Today, I’d like to talk about some of the bigger trends affecting the pharmaceutical sector. Without a doubt, there has been a huge amount of change that affects every part of the sector, from the main players in it to the smallest – change which we all need to start working out how to cope with, I think you will agree.
Take downsizing. I don’t need to remind you of the way some of the biggest corporations in this sector have pulled a lot of resources out of Europe, moving and re-aligning, opening new facilities in Asia. We’ve seen this happen across the globe, actually, so not just in Europe.
What’s driving this? The reason is because drug development – and clinical trials in particular – is cheaper to run in those countries. But when it happens, it’s unquestionably a huge shock to the present host country and the whole supply chain around that old business.
By Dr Olaf Schoepke, Director of Strategic Development, Samarind RMS
Last time I blogged here, we spoke about how important drug information can get spread around multiple systems. We believe that clients are finding this more and more an inefficient way to work, which is why we are starting to recommend that instead they move to ‘flip’ data – keeping it on one system that can then be the source for when it needs to be driven to where it needs to be at the right time in the whole massive research-trials-approval-pharmacovigilance-reporting process.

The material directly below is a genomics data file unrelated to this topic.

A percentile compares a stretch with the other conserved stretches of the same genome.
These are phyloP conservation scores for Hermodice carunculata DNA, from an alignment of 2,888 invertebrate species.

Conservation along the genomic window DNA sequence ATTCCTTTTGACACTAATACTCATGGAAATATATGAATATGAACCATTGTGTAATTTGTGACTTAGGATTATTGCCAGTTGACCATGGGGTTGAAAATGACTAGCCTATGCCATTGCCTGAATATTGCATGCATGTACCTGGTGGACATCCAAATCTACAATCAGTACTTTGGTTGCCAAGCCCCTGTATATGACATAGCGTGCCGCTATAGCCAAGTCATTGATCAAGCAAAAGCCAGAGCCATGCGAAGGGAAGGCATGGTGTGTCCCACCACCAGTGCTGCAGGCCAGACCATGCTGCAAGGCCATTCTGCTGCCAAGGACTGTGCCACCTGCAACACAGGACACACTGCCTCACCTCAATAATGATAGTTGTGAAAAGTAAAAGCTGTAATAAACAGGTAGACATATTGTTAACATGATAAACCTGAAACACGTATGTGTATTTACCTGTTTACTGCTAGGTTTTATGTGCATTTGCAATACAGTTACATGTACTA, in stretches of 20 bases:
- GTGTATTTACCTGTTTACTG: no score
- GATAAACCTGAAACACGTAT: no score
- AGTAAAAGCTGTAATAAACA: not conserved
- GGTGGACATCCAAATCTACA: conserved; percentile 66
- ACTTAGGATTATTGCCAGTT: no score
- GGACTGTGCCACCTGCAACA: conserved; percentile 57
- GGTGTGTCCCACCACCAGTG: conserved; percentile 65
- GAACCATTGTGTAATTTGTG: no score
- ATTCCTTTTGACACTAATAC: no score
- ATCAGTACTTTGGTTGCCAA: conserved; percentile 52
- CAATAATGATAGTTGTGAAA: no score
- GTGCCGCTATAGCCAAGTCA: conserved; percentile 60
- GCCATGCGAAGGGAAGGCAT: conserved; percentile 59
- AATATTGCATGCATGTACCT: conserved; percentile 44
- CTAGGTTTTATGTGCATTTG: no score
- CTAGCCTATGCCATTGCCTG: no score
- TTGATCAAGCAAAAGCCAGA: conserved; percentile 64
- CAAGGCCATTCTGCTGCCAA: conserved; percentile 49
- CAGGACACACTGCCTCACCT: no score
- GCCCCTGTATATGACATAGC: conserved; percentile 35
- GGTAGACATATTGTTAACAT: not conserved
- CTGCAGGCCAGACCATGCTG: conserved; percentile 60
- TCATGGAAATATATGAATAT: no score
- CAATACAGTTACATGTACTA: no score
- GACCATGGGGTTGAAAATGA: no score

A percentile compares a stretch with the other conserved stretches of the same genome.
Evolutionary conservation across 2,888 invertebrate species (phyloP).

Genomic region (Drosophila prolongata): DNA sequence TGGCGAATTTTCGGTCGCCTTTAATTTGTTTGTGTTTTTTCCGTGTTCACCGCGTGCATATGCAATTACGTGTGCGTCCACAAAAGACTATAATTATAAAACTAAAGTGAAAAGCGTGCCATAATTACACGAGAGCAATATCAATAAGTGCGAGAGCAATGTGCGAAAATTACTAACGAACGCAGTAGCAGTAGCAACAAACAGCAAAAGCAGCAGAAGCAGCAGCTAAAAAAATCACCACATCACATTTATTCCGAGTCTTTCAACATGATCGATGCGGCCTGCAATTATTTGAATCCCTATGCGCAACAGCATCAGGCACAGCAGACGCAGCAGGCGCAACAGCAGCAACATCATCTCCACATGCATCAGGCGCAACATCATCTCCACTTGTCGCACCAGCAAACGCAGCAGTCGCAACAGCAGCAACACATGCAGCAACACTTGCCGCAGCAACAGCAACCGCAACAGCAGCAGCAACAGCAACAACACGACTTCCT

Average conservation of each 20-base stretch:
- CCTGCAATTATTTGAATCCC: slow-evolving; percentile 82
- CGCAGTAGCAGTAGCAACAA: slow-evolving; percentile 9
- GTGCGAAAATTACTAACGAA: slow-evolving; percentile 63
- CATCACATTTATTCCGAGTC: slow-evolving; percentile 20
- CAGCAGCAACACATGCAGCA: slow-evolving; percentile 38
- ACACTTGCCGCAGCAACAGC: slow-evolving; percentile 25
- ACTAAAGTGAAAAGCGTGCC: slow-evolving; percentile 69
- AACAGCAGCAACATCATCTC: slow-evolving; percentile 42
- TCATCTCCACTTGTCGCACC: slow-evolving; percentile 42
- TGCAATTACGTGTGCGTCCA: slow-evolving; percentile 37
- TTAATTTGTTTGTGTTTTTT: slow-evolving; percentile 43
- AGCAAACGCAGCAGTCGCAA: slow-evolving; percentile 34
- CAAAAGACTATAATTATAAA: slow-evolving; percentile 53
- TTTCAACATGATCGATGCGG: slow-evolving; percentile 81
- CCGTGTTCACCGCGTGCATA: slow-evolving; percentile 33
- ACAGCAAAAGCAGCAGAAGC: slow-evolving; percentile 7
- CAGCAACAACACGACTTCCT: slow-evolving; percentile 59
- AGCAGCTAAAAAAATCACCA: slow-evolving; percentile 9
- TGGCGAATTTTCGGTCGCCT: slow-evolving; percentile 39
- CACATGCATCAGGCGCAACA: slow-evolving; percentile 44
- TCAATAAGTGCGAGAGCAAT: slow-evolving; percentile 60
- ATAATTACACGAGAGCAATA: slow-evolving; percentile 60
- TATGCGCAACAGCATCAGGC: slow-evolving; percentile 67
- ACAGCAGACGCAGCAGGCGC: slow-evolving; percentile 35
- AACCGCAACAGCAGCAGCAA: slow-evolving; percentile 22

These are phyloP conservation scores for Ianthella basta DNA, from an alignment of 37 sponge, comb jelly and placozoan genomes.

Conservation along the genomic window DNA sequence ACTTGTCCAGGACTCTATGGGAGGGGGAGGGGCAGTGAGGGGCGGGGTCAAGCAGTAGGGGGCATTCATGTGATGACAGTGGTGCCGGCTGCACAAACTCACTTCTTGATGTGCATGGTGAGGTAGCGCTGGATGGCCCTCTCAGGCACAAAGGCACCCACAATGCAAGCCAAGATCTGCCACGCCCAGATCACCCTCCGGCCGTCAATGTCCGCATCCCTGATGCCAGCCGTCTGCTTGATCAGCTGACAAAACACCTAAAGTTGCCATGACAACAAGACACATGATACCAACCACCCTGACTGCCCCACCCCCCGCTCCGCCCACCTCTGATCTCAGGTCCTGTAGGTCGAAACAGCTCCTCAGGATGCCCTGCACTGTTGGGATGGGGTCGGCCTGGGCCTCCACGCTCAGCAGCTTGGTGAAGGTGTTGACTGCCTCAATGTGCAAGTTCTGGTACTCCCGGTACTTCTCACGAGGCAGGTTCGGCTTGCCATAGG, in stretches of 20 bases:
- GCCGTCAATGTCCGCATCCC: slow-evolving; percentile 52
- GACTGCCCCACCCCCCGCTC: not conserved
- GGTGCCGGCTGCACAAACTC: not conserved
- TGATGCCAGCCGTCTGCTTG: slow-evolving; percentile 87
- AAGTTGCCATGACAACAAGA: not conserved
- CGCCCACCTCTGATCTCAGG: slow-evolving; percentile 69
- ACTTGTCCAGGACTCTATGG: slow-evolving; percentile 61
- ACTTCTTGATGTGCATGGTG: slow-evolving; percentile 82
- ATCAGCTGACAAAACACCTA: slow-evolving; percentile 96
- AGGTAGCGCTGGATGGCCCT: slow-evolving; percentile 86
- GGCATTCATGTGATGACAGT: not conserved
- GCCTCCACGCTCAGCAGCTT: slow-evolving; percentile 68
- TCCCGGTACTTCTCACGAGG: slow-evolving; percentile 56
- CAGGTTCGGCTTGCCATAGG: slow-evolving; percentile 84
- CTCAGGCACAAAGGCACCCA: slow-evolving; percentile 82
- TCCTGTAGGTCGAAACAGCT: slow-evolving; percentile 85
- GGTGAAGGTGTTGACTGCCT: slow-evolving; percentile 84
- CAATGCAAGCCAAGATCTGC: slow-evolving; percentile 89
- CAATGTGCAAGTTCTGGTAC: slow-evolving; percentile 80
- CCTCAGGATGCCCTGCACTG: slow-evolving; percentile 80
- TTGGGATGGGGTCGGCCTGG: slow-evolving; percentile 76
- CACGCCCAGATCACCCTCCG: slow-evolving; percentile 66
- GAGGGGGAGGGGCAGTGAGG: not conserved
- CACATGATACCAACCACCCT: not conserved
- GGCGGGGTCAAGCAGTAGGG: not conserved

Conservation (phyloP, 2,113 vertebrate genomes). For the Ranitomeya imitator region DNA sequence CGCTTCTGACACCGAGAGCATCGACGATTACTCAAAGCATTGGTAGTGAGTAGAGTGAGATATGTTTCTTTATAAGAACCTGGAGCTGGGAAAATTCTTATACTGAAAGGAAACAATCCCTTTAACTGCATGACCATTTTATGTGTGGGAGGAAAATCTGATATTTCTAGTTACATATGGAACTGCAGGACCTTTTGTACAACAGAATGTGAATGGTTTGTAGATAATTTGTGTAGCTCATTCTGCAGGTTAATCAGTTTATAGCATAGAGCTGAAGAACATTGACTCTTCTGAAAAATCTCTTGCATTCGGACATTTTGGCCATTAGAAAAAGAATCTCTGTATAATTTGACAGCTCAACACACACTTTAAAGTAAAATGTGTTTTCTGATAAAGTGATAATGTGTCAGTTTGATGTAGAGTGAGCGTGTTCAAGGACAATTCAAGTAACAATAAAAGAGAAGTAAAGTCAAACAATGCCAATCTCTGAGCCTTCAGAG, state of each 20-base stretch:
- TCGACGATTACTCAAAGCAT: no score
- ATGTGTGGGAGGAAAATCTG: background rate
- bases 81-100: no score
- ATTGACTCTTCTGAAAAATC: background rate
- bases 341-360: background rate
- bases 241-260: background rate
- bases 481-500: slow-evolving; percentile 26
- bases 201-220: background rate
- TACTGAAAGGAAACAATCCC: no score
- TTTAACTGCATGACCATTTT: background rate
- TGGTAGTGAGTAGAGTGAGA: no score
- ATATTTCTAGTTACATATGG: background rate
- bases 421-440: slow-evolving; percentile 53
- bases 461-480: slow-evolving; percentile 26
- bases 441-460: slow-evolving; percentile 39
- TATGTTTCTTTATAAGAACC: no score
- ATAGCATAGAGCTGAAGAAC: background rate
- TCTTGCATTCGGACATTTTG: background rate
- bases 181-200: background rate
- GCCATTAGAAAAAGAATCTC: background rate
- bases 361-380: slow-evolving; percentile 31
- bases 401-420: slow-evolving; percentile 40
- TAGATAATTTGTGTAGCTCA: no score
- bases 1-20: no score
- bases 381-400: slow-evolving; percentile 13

If you want to know why, think about those big systems, the five or six trails or submissions structures which you are probably currently working with. So, when you think about these silos, for example, if you have to use four or five silos for four or five systems, how do you combine these? At the moment, you take one system and you integrate it with the others. Say you currently have a kind of base, a foundation, which is fine: now you can link system 1 to system 2 and then system 2 to system 3 and back to system 1 and so on.